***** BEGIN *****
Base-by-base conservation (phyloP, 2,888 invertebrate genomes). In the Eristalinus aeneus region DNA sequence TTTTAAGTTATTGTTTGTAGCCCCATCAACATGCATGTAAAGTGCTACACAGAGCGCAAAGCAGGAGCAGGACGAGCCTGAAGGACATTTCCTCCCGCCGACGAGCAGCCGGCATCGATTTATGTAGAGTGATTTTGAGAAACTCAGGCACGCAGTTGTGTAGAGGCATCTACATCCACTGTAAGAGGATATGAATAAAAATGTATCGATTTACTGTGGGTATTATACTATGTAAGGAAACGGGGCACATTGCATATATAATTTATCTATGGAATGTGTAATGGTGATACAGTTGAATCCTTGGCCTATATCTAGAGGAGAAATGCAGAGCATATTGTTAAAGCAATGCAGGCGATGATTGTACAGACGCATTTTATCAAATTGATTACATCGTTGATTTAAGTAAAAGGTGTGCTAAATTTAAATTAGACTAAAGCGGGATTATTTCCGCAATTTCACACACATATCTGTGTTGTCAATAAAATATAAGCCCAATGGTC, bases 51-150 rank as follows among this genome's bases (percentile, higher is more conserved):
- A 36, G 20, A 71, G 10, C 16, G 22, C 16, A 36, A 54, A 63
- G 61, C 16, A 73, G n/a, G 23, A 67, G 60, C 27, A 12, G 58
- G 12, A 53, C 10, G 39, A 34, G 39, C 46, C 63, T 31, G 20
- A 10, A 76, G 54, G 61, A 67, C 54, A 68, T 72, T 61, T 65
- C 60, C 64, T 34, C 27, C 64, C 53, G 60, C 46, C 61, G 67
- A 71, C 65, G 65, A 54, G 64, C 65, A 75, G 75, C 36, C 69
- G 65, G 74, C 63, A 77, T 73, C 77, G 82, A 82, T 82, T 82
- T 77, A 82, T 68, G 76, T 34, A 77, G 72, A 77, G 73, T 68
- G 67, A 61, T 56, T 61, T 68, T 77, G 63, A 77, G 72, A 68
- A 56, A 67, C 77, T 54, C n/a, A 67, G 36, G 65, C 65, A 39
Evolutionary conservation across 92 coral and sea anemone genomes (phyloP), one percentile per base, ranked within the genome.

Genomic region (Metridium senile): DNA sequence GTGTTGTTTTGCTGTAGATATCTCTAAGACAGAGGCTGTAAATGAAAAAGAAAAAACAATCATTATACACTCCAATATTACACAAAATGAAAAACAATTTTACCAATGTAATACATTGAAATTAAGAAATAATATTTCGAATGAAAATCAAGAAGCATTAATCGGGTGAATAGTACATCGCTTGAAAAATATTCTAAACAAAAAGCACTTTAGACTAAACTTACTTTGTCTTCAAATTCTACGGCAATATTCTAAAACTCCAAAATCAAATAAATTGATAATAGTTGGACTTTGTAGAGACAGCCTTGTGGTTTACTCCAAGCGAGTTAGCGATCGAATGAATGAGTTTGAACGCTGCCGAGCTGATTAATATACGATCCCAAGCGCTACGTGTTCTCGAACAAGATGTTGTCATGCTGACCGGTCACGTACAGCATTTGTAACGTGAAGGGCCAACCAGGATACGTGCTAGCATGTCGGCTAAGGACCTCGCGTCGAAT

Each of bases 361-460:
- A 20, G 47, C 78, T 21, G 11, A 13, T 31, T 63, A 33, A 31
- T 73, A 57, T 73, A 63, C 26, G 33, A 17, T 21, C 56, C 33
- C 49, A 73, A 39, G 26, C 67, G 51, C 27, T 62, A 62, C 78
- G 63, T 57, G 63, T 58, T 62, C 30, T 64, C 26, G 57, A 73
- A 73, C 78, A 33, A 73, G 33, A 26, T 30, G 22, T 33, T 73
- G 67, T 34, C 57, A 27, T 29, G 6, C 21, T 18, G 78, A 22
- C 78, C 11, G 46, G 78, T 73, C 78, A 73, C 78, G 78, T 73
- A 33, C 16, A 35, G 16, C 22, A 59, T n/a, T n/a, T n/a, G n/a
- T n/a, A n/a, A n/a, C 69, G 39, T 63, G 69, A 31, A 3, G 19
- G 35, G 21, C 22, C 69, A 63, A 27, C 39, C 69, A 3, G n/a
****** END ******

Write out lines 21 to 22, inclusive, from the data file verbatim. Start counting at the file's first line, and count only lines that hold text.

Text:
- C 78, C 11, G 46, G 78, T 73, C 78, A 73, C 78, G 78, T 73
- A 33, C 16, A 35, G 16, C 22, A 59, T n/a, T n/a, T n/a, G n/a